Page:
Commentary:

    • Patterson (what L&C described): large dark-brown sparrow with some white tail feathers
    • Patterson (conjectures, mostly from Coues, in Burroughs, 1961): McCown's Longspur
    • Patterson (current AOU equivalent): McCown's Longspur

    • Cutright: McCown's Longspur [AOU 593], discovered by Lewis, June 4, 1805, on Marias River, Montana. Rhynchophanes mccownii (Lawrence, 1851).

    • Holmgren:    LARK, "small" (6-4-05) McCown's longspur, Calcarius mccownii, Lawrence 1851. Formerly Rhynchophanes mccownii.

    • Johnsgard:   McCown's Longspur Calcarius mccownii:    One June 4, 1805, near the mouth of the Marias River in Montana, Lewis saw a sparrow-sized bird taking flight, singing, and then dropping back to earth. His detailed description leaves little doubt that he had observed the McCown's longspur in its aerial territorial display. This species was not officially described and named until 1851,more than four decades later. It is a typical species of arid shortgrass prairies, and its population appears to be declining rangewide.

    • Moulton (June 4, 1805):    McCown's longspur, Calcarius mccownii [AOU, 539], then new to science. Cutright (LCPN), 157.


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  • Mountain Quail
    L&C "blue partridge"
    NEW BIRD

    Image, 2011, Columbia Gorge Interpretive Center, Stevenson, Washington, click to enlarge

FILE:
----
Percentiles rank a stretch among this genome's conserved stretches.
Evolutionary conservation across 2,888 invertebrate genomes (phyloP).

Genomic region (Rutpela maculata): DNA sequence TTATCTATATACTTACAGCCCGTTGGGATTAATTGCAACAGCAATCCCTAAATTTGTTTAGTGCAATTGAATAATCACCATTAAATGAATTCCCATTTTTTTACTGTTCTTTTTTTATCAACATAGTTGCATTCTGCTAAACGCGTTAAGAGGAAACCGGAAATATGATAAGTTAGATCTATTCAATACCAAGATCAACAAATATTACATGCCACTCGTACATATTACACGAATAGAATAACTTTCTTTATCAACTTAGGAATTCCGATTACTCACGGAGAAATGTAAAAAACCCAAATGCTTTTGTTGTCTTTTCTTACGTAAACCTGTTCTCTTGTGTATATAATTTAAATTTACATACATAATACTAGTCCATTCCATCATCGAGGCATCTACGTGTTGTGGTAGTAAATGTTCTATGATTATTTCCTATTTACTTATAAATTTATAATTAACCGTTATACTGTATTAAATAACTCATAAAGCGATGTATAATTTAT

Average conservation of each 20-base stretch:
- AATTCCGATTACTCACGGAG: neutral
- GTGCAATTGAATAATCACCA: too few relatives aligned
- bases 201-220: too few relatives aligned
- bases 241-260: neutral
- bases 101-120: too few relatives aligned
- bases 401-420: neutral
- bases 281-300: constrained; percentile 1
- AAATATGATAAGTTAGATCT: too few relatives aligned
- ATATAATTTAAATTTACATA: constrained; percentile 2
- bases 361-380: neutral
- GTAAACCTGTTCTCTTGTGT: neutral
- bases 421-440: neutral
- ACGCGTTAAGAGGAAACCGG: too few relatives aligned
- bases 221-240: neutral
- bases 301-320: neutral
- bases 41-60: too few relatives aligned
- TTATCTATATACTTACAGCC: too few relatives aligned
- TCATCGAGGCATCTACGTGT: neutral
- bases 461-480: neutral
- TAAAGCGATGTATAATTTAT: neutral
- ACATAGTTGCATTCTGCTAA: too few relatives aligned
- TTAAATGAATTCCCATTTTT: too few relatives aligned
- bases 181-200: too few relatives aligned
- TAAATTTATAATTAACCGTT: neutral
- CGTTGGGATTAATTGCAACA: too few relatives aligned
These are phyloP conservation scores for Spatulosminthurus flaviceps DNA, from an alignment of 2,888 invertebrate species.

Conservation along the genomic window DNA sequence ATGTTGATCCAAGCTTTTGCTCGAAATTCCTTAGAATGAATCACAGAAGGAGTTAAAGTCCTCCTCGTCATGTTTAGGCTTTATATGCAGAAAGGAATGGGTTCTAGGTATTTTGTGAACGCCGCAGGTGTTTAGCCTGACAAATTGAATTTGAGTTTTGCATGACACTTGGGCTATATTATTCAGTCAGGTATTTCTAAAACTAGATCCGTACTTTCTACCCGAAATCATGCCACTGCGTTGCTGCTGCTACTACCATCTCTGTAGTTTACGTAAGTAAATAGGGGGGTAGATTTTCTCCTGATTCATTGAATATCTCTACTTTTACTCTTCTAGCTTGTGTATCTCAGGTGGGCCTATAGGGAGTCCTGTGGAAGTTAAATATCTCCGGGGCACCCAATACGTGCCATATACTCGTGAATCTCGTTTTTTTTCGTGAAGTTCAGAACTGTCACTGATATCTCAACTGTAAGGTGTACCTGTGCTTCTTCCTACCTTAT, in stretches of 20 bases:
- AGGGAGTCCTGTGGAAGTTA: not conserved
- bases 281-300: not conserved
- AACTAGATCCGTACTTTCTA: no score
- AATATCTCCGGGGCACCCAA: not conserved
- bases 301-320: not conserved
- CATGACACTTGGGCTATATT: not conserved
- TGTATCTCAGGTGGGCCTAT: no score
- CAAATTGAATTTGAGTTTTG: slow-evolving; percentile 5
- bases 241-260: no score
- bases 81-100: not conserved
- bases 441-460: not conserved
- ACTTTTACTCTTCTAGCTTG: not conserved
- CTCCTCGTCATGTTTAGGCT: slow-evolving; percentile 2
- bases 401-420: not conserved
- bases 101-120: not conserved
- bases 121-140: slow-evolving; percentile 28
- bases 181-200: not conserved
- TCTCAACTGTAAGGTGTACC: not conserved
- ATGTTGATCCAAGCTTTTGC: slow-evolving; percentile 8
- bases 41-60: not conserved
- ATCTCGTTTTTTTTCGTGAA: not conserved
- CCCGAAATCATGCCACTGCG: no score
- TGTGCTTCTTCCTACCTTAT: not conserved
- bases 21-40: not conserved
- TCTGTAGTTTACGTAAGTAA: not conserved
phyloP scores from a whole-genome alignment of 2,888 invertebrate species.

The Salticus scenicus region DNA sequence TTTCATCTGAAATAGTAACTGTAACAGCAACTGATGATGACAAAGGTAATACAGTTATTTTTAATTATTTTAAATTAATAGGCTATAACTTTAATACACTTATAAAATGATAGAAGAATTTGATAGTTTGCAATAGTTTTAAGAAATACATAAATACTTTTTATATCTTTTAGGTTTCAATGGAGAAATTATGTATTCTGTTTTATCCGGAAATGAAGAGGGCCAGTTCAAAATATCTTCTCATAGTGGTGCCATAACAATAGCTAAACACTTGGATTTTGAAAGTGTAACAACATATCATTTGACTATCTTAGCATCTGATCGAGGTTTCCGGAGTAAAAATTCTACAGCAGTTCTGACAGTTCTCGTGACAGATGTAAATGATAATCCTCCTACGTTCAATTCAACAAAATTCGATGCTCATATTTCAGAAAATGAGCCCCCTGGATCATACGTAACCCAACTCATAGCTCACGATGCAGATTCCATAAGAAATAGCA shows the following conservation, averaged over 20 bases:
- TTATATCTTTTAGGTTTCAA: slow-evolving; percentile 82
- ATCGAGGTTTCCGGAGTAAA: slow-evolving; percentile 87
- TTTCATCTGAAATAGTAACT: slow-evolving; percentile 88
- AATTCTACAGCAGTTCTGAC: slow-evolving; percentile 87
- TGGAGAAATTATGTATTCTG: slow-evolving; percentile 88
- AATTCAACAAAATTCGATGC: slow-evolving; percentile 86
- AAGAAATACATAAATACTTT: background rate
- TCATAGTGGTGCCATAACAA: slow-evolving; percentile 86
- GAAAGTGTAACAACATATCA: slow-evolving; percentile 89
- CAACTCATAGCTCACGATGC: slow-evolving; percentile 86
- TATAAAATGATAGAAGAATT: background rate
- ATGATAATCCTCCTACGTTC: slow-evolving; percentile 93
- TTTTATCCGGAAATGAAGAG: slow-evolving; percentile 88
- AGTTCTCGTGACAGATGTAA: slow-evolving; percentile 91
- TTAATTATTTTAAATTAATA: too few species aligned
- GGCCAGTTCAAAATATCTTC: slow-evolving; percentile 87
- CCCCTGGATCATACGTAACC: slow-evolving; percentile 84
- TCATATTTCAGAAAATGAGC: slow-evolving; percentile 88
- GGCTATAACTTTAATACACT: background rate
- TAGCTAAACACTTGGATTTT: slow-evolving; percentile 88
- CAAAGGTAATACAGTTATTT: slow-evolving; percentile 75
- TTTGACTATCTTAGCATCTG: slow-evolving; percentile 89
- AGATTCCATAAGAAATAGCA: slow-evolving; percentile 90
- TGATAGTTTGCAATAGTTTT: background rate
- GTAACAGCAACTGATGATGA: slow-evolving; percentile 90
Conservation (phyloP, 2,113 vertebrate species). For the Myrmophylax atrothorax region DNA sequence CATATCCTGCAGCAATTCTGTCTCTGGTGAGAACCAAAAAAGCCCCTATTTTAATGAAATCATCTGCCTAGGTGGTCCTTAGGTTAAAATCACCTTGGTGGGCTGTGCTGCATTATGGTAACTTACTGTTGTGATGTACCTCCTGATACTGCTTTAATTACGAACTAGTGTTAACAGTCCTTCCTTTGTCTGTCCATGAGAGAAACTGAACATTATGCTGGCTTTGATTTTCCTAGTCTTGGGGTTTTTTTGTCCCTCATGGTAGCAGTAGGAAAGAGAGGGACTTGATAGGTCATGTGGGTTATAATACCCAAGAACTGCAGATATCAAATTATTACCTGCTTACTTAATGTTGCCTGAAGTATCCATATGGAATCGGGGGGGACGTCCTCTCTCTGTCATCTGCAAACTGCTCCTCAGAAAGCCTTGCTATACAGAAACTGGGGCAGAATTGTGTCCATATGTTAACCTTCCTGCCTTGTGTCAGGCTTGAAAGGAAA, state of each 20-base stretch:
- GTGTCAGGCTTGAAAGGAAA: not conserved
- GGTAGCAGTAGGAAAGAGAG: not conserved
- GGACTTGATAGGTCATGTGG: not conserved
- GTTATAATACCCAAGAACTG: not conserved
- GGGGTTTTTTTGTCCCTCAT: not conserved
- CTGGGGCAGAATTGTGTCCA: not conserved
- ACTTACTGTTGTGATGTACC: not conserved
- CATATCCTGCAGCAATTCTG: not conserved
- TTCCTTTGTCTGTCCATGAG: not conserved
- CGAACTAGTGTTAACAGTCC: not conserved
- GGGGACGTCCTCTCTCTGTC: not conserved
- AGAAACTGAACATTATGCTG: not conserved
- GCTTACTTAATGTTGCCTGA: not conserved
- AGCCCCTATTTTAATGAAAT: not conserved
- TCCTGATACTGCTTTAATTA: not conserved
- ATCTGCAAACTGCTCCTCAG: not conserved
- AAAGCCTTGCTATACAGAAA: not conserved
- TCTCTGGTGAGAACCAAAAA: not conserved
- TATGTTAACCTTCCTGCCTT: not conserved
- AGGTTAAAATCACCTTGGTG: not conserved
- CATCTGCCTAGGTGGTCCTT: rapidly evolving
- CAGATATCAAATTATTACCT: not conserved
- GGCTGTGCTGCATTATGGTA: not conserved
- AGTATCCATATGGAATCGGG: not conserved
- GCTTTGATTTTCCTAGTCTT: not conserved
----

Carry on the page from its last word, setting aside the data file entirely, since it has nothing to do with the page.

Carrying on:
Click image to enlarge
    Carving, Mountain Quail, Columbia Gorge Interpretive Center, Stevenson, Washington. Image taken July 15, 2011.

    Clark, April 6, 1806, above the mouth of the Washougal River, Washington:
    "... Reubin Field killed a bird of the Quail kind or Class which was whistleing near our Camp    it is [lar]ger than the quail or partridge as they are Called Kentucky and [Virg]inia.    it's form is presisely that of our partridge tho' its plumage differs in every part. ... [description omitted here] ...    this is a most butifull bird    I preserved the Skin of this bird retaining the wings feet & head which I hope will give a just Idea of the bird.    it's loud note it Single and Consists of a loud Squall, intirely different from the whistling of our partridge or quailes.    it has a chiping note when allarmed like our partridge.—  &bnsp; to day there was a Second of those birds killed which presisely resembles that just discribed. I believe those to be the mail bird the female, if so, I have not yet Seen. ..."

    Lewis, April 7, 1806, above the mouth of the Washougal River, Washington:
    "... last evening Reubin Fields killed a bird of the quail kind it is reather larger than the quail, or partridge as they are called in Virginia.    it's form is precisely that of our partridge tho' it's plumage differs in every part. ... [description omitted here] ...    this is a most beautifull bird. I preserved the skin of this bird retaining the wings feet and head which I hope will give a just idea of the bird. it's loud note is single and consists of a loud squall, intirely different from the whistling of our quales or partridge.    it has a cherping note when allarmed something like ours.— today there was a second of these birds killed by Capt C. which precisely resembled that just discribed I believe these to be the male bird the female, if so, I have not yet seen.— ..."


    Commentary:

    • Patterson (what L&C described): blue partridge
    • Patterson (conjectures, mostly from Coues, in Burroughs, 1961): Mountain Quail
    • Patterson (current AOU equivalent): Mountain Quail

    • Cutright: Mountain Quail [AOU 292a], discovered and described by Lewis, April 7, 1805, above mouth of Washougal River. Oreortyx pictus pictus (Douglas, 1829).